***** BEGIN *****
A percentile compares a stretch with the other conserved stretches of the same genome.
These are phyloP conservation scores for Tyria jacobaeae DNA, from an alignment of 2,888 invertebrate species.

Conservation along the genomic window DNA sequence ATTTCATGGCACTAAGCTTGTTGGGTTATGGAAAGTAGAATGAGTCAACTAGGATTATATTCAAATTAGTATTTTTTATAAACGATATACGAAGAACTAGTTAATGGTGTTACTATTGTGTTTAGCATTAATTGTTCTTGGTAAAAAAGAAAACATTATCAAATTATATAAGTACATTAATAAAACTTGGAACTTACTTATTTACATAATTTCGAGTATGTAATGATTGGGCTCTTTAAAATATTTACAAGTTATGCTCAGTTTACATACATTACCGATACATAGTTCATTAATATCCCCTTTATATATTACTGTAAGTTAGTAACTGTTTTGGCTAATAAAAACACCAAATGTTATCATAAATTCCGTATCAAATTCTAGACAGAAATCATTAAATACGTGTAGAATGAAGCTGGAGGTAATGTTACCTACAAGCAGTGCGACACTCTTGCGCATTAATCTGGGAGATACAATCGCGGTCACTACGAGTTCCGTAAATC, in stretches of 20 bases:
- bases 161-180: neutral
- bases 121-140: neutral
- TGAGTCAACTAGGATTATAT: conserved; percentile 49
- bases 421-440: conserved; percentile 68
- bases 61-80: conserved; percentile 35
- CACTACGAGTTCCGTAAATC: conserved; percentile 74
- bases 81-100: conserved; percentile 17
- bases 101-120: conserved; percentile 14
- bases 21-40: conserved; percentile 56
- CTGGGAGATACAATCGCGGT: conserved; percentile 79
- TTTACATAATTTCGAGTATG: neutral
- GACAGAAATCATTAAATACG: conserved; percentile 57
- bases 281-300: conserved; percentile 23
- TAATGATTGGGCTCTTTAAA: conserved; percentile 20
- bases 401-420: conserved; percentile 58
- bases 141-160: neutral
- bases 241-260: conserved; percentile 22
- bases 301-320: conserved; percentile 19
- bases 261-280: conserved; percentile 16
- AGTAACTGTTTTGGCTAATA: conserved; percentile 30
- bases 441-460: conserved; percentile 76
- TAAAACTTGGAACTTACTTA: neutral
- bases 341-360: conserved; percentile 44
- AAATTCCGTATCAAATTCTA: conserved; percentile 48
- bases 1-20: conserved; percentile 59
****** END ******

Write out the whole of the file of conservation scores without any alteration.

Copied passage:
A percentile compares a stretch with the other conserved stretches of the same genome.
These are phyloP conservation scores for Tyria jacobaeae DNA, from an alignment of 2,888 invertebrate species.

Conservation along the genomic window DNA sequence ATTTCATGGCACTAAGCTTGTTGGGTTATGGAAAGTAGAATGAGTCAACTAGGATTATATTCAAATTAGTATTTTTTATAAACGATATACGAAGAACTAGTTAATGGTGTTACTATTGTGTTTAGCATTAATTGTTCTTGGTAAAAAAGAAAACATTATCAAATTATATAAGTACATTAATAAAACTTGGAACTTACTTATTTACATAATTTCGAGTATGTAATGATTGGGCTCTTTAAAATATTTACAAGTTATGCTCAGTTTACATACATTACCGATACATAGTTCATTAATATCCCCTTTATATATTACTGTAAGTTAGTAACTGTTTTGGCTAATAAAAACACCAAATGTTATCATAAATTCCGTATCAAATTCTAGACAGAAATCATTAAATACGTGTAGAATGAAGCTGGAGGTAATGTTACCTACAAGCAGTGCGACACTCTTGCGCATTAATCTGGGAGATACAATCGCGGTCACTACGAGTTCCGTAAATC, in stretches of 20 bases:
- bases 161-180: neutral
- bases 121-140: neutral
- TGAGTCAACTAGGATTATAT: conserved; percentile 49
- bases 421-440: conserved; percentile 68
- bases 61-80: conserved; percentile 35
- CACTACGAGTTCCGTAAATC: conserved; percentile 74
- bases 81-100: conserved; percentile 17
- bases 101-120: conserved; percentile 14
- bases 21-40: conserved; percentile 56
- CTGGGAGATACAATCGCGGT: conserved; percentile 79
- TTTACATAATTTCGAGTATG: neutral
- GACAGAAATCATTAAATACG: conserved; percentile 57
- bases 281-300: conserved; percentile 23
- TAATGATTGGGCTCTTTAAA: conserved; percentile 20
- bases 401-420: conserved; percentile 58
- bases 141-160: neutral
- bases 241-260: conserved; percentile 22
- bases 301-320: conserved; percentile 19
- bases 261-280: conserved; percentile 16
- AGTAACTGTTTTGGCTAATA: conserved; percentile 30
- bases 441-460: conserved; percentile 76
- TAAAACTTGGAACTTACTTA: neutral
- bases 341-360: conserved; percentile 44
- AAATTCCGTATCAAATTCTA: conserved; percentile 48
- bases 1-20: conserved; percentile 59